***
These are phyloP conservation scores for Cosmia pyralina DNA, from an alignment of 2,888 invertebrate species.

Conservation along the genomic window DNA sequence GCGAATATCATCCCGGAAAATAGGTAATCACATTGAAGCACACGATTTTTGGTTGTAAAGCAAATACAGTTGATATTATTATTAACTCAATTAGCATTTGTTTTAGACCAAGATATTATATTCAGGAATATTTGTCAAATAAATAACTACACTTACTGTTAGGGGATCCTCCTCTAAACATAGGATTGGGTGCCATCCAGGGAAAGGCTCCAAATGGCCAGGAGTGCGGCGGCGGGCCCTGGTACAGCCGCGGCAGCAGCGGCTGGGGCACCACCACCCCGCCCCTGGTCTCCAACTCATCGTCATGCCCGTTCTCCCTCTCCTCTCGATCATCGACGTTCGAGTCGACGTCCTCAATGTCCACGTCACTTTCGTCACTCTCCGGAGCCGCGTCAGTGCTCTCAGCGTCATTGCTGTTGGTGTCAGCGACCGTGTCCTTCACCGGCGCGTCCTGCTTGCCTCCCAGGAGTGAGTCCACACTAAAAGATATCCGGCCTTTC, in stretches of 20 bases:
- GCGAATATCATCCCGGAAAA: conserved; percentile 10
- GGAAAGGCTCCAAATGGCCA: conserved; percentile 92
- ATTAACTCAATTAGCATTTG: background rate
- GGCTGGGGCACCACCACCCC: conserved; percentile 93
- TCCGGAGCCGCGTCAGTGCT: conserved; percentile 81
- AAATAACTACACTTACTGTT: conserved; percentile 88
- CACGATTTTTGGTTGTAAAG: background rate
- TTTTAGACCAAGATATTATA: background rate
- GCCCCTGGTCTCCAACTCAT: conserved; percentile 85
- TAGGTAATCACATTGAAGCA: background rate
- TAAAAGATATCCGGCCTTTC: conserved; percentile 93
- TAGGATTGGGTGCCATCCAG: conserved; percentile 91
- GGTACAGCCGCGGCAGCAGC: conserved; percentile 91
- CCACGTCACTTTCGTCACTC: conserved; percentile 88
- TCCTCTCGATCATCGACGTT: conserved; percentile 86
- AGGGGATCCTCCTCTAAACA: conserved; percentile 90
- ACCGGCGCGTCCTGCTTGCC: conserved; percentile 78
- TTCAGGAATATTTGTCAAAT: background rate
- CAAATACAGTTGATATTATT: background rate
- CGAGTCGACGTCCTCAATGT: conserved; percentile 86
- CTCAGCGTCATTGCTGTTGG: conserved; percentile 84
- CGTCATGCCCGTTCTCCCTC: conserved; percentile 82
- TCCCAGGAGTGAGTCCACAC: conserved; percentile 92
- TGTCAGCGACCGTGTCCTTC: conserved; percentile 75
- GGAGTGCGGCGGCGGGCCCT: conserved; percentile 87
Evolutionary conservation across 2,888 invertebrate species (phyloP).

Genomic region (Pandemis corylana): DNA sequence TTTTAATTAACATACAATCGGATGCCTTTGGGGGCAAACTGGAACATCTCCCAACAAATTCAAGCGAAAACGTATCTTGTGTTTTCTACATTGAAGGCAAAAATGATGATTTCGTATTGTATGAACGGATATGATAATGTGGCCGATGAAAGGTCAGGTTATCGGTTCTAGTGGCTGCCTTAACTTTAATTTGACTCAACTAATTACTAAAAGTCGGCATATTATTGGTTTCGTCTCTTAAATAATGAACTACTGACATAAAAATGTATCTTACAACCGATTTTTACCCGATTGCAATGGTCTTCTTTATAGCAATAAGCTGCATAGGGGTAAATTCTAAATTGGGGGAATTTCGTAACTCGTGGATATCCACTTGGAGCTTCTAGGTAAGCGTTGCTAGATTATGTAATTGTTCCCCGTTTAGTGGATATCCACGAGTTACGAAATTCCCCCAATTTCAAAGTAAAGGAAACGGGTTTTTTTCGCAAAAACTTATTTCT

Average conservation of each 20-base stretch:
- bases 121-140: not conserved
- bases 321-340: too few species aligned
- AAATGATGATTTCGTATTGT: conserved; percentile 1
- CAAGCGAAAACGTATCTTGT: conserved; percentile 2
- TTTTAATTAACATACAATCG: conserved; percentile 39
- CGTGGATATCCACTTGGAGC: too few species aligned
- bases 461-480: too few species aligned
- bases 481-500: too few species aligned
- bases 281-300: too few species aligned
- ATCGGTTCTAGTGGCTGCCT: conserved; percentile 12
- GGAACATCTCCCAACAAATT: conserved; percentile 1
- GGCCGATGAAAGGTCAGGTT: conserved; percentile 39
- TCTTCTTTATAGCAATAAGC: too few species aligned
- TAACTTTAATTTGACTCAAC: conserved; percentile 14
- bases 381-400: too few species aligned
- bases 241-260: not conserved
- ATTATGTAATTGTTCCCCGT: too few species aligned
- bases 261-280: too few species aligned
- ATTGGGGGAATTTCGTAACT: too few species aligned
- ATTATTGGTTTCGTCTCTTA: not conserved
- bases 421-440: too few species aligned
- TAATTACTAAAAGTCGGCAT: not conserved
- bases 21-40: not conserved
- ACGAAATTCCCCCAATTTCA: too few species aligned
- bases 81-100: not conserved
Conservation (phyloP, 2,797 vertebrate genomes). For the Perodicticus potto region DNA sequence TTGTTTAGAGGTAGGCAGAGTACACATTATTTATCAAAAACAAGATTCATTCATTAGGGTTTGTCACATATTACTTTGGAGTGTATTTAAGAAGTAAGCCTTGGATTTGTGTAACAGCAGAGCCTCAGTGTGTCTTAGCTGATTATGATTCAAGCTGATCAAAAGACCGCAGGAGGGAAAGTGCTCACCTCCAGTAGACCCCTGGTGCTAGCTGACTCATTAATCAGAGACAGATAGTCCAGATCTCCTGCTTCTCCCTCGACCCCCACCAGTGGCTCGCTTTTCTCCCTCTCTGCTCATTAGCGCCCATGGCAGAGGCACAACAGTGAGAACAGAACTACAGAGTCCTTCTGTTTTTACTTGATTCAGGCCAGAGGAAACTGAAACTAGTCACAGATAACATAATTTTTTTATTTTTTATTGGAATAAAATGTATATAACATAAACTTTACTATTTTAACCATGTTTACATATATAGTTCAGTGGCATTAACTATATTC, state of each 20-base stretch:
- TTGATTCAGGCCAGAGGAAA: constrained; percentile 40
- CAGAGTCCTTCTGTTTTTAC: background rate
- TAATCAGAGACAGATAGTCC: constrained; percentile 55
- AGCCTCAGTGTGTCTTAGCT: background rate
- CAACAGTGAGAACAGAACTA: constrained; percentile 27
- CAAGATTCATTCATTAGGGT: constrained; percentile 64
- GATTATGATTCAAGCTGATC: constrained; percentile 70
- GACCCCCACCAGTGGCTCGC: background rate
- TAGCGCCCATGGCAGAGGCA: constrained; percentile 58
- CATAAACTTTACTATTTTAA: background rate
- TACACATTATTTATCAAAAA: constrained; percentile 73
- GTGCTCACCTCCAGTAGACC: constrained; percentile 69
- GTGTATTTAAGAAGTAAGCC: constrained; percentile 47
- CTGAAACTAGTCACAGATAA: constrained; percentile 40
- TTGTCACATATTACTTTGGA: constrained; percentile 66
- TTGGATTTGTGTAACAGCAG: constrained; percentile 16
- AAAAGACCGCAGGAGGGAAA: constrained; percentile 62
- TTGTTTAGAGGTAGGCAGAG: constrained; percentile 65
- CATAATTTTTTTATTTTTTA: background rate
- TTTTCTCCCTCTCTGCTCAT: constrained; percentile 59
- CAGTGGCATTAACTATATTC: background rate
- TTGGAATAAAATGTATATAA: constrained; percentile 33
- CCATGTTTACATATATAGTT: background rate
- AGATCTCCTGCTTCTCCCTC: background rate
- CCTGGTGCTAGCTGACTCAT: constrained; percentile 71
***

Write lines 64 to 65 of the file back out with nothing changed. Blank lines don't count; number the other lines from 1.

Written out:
- GACCCCCACCAGTGGCTCGC: background rate
- TAGCGCCCATGGCAGAGGCA: constrained; percentile 58